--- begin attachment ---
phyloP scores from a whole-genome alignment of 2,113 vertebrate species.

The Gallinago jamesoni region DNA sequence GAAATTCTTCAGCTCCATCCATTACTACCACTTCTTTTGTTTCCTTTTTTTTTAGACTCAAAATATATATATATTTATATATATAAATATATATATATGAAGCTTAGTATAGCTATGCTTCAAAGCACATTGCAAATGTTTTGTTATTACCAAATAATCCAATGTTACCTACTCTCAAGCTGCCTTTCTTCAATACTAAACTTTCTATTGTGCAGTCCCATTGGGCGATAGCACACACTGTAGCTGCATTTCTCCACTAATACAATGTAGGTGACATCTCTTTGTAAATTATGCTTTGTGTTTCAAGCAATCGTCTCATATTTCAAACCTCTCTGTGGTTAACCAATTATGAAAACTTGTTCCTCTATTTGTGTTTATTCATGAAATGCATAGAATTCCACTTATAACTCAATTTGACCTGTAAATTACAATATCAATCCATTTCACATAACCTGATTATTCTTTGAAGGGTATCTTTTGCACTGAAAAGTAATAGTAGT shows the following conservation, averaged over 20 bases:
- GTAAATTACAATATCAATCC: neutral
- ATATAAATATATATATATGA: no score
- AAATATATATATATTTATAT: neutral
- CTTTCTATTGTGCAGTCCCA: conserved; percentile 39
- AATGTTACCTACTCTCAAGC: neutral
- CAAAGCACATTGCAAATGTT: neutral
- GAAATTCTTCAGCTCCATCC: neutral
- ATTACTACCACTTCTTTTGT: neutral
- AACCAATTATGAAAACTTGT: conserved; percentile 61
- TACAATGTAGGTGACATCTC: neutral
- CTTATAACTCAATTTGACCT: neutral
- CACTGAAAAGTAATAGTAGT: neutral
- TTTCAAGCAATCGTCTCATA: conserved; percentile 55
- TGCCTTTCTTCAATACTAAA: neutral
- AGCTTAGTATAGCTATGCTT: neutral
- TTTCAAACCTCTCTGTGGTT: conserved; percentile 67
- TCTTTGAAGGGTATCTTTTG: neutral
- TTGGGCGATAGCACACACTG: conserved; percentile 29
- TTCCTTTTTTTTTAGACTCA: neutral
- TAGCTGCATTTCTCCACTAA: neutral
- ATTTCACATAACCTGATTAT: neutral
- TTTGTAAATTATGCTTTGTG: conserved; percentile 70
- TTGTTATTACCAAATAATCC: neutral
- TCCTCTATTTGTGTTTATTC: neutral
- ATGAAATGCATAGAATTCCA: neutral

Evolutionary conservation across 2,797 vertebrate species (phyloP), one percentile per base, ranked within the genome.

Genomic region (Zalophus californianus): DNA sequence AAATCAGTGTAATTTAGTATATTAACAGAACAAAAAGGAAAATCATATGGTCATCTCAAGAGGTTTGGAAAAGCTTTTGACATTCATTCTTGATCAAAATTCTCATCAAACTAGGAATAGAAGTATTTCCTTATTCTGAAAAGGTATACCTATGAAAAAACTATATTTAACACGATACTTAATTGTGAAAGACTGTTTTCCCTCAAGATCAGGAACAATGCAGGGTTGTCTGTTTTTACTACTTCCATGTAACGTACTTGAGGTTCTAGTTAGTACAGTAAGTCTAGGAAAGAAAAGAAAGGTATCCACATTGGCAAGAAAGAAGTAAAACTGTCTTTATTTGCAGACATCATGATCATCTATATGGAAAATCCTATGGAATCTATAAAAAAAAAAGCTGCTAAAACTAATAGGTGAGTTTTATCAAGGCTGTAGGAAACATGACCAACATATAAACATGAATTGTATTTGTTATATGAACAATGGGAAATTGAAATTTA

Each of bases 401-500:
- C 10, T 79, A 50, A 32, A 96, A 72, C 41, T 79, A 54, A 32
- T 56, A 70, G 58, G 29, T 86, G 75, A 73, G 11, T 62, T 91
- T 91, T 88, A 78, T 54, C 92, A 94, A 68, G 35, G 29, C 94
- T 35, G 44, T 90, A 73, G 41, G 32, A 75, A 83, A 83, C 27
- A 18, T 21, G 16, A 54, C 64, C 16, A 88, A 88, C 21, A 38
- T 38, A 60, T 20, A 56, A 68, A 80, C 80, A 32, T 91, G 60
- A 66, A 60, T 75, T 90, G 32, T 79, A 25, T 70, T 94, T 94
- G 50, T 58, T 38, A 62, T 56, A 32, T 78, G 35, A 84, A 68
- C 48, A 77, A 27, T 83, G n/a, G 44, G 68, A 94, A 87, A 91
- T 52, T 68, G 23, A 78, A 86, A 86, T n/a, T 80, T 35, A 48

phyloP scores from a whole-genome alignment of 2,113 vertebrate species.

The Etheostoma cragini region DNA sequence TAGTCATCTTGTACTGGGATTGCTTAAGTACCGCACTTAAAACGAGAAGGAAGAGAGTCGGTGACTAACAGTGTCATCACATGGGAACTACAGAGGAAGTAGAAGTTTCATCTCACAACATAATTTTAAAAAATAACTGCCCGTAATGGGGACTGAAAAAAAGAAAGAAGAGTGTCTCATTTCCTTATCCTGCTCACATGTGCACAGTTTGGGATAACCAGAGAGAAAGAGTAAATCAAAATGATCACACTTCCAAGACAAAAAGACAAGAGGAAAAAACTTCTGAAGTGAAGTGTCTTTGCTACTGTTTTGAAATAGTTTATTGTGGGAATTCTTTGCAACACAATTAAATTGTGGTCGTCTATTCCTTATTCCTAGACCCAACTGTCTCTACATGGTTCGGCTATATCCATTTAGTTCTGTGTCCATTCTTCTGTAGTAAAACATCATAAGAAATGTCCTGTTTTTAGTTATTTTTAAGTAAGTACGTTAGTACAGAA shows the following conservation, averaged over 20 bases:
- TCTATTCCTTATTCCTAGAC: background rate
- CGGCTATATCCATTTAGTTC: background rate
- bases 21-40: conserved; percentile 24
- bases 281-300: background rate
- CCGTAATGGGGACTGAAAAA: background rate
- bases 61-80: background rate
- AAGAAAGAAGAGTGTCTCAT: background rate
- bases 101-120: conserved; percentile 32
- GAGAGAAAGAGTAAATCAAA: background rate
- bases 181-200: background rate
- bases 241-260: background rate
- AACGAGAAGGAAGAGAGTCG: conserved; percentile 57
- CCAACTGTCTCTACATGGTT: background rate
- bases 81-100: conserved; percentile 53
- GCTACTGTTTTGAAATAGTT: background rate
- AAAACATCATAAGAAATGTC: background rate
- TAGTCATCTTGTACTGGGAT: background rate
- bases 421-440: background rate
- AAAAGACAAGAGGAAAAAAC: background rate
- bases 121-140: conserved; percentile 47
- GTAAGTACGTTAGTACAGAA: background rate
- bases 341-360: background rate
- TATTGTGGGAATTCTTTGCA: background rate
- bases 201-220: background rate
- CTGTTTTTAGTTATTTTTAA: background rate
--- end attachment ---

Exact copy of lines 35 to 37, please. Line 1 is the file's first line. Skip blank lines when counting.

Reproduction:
- A 18, T 21, G 16, A 54, C 64, C 16, A 88, A 88, C 21, A 38
- T 38, A 60, T 20, A 56, A 68, A 80, C 80, A 32, T 91, G 60
- A 66, A 60, T 75, T 90, G 32, T 79, A 25, T 70, T 94, T 94